Robert Heinlein’s 1961 cult classic sci-fi novel Stranger in a Strange Land, the tale of Michael Valentine Smith, a human being who comes to earth after being raised on Mars by Martians, and with a combination of psychic abilities, super intelligence and childlike naiveté has a profound impact on earthly culture and religious belief. It was required reading on the road, and it was not uncommon to see a dog-eared copy in the hip pocket of a pair of patched jeans. The word ‘grok’ briefly entered the vocabulary of the time, meaning to understand/be totally aware. God is ultimately the One Who Groks.

In 2012, in a classic example of how the dominant culture expertly stirs the edges into the middle, the US Library of Congress named the book as one of the 88 books that shaped America. 

For those who wore alienation and otherness as a badge of honour that separated them from the Vietnam war, racial inequality and the grey straight and narrowness of normal life, the notion of being a stranger in a strange land made them, strangely enough, feel more at home. It was a theme tune for anyone who felt like a bit of a freak.

Leon Russell, in the rolling company of Mad Dogs and Englishmen, wrote a song of the same name, with the line:

When the baby looks around him,

Such a sight to see,

Shares a simple secret with the wise man

He’s a stranger in a strange land


If we dig a little further into the word itself, we find that the stranger has deep roots, connecting us to the Greek barbarous, the stranger or enemy, to the Latin extraneus, the person outside, the old French estrangier, the foreigner, and again to the Latin peregrinium, the homeless wanderer, the pilgrim.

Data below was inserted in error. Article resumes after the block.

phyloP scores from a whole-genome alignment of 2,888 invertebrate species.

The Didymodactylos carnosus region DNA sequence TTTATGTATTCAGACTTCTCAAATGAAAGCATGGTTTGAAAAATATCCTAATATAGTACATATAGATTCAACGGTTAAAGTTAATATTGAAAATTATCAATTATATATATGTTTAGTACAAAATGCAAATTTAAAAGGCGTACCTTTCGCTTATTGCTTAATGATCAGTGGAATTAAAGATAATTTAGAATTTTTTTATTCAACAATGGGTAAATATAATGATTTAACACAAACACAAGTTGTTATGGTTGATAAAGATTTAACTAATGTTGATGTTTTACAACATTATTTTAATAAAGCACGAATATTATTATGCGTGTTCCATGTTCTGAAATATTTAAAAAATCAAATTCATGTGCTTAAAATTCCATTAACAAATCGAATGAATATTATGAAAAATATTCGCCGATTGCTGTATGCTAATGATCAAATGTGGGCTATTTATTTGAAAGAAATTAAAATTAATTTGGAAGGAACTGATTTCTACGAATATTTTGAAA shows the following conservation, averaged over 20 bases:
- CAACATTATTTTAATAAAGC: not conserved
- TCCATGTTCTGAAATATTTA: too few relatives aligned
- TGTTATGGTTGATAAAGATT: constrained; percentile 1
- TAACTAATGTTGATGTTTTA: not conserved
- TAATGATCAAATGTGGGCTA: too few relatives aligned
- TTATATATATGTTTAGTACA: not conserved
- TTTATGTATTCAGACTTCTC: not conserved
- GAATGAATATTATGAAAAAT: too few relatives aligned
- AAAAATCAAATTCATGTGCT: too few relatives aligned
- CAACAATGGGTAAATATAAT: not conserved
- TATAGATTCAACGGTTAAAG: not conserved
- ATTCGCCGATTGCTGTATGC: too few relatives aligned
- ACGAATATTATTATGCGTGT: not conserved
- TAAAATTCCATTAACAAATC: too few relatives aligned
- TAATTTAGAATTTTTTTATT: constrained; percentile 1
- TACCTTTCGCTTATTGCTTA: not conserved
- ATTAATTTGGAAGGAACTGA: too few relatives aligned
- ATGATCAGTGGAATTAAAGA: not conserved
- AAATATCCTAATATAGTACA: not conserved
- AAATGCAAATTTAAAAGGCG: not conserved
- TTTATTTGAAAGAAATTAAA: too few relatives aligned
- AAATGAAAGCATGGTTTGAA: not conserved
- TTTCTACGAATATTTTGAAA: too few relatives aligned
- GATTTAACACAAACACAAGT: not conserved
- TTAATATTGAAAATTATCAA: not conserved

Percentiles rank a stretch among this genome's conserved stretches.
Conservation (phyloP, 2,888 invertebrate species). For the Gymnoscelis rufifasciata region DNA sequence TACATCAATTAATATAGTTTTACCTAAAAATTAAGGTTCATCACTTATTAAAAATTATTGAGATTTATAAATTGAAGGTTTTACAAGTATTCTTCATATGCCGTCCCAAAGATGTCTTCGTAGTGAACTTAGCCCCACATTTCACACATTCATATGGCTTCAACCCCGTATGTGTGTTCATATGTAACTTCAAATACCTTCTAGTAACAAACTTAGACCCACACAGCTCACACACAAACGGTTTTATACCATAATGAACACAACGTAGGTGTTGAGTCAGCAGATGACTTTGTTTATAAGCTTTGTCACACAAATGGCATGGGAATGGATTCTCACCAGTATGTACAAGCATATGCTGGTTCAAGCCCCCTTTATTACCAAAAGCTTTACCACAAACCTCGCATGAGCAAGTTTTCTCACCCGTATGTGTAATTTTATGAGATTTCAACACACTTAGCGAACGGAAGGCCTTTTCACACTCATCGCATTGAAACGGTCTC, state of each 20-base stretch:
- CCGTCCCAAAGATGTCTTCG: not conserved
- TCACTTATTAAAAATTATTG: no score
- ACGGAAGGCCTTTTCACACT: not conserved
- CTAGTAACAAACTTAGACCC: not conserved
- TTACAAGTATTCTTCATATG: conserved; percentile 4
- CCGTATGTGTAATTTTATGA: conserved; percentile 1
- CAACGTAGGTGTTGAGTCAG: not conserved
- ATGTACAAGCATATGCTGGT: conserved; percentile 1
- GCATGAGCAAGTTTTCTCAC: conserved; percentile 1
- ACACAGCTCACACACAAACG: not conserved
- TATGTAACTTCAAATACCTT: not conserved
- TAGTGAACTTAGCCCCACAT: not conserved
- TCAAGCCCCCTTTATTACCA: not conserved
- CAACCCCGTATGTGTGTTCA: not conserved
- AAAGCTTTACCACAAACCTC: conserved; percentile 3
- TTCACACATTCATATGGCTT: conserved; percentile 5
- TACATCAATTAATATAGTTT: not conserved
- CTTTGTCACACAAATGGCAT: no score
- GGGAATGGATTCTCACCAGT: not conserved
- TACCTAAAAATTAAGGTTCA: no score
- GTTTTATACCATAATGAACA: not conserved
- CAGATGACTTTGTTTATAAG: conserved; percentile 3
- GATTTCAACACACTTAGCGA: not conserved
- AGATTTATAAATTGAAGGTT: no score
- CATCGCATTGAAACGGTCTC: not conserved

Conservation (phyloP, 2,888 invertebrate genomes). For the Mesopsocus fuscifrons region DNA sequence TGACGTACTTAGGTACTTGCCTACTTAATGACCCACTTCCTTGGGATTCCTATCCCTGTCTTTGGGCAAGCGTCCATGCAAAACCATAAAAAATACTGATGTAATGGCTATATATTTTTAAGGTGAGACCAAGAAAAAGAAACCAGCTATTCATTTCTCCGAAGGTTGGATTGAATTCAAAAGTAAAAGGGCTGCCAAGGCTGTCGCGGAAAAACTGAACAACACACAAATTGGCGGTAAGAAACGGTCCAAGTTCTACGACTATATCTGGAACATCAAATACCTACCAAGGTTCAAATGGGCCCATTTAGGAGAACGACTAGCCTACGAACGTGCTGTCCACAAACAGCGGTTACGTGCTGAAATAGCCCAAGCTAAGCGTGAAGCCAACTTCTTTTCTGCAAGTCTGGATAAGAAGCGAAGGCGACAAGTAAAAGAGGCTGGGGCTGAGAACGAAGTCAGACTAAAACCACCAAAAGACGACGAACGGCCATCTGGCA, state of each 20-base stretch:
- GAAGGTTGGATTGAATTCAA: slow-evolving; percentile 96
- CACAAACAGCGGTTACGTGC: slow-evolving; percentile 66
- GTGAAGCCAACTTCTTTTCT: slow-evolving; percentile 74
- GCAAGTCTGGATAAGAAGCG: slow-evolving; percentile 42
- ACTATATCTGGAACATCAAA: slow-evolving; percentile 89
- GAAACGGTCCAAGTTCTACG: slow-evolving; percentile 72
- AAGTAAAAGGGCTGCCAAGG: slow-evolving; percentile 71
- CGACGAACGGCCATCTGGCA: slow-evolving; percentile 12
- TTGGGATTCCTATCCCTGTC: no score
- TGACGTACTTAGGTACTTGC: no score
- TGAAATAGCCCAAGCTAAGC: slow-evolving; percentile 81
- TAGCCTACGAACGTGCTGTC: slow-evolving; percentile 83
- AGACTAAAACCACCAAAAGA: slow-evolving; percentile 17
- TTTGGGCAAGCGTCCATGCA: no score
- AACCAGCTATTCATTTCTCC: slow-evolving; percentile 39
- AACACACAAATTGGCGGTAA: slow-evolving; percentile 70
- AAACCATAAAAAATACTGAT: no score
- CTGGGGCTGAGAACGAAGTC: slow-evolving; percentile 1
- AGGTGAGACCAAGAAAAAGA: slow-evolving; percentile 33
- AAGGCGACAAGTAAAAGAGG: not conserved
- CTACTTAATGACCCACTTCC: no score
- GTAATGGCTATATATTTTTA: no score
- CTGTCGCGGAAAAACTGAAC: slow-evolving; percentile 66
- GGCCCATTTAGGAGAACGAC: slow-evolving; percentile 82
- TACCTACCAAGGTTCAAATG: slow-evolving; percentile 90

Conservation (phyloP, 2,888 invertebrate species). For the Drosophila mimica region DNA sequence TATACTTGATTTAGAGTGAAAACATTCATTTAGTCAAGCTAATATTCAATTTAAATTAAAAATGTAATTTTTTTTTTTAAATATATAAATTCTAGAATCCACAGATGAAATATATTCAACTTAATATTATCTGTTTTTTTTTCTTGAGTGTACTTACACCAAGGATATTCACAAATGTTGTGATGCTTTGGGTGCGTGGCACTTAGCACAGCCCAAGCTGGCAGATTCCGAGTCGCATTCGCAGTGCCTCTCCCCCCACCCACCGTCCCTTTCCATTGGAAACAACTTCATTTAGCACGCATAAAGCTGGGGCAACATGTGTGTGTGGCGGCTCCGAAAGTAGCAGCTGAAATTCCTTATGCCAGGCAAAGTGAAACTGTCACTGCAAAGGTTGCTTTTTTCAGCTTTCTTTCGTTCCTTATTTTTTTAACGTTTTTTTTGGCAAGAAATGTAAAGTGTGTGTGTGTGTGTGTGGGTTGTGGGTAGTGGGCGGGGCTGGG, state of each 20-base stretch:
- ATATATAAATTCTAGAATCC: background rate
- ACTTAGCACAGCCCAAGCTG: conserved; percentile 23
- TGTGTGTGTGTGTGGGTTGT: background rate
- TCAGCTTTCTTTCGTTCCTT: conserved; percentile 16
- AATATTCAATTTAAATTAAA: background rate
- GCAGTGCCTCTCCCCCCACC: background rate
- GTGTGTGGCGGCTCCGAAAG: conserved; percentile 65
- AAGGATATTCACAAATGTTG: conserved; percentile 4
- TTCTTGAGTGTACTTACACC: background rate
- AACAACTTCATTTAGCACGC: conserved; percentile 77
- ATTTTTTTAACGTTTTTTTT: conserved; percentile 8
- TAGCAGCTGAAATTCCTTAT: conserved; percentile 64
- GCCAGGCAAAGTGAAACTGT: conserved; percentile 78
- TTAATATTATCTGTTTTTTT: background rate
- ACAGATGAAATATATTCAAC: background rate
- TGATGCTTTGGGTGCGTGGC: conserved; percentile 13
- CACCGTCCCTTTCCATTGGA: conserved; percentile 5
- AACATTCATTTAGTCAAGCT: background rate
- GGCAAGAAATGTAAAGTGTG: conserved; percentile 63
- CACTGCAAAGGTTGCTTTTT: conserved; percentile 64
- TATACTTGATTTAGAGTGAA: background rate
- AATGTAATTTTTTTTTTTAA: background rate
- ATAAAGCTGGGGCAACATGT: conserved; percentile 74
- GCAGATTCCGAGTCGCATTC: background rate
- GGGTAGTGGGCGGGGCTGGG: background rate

The pilgrim is indeed another kind of stranger. He bids farewell to home and family, he settles his affairs, sheds his clothes, his habits, his personality even…and sets out on a quest that is as much an inward journey as an outward one. He is a stranger indeed.

A Lutheran hymn from 1666…

A Pilgrim and a Stranger,
I journey here below;
Far distant is my country,
The home to which I go.
Here I must toil and travail,
Oft weary and opprest;
But there my God shall lead me
To everlasting rest.

Who would share Abraham's blessing
Must Abraham's path pursue,
A stranger and a pilgrim,
Like him, must journey through.
The foes must be encountered,
The dangers must be passed;
A faithful soldier only
Receives the crown at last.

Christian literature is filled with references to the stranger and the pilgrim, life itself is pilgrimage to the Hereafter, or for the one with a deeper inner core, from a state of wretchedness to a state of grace.

From Chaucer’s The Canterbury Tales, a story-telling contest between a group of pilgrims, to John Bunyan’s morality tale of Pilgrims Progress, the theme has universal human appeal. We all have our own ‘slough of despond’ to cross.

Islam, of course, brings us the hadith, from al Bukhari:

On the authority of Ibn Umar, who said: The Messenger of Allah (peace and blessings of Allah be upon him) took hold of my shoulder and said, ‘Be in the world as if you were a stranger or a traveller along the path.” 

And ibn Umar would say, “If you survive till late afternoon, do not expect the morning. If you survive till morning, do not expect the late afternoon. Take from your health before your sickness and your life before you death.”

The Messenger of Allah is also reported to have said (from the Sunan of Ibn Majah), ‘What is there between myself and the world? This world and I are just like a rider who stops to rest beneath the shade of a tree, then goes and leaves it.’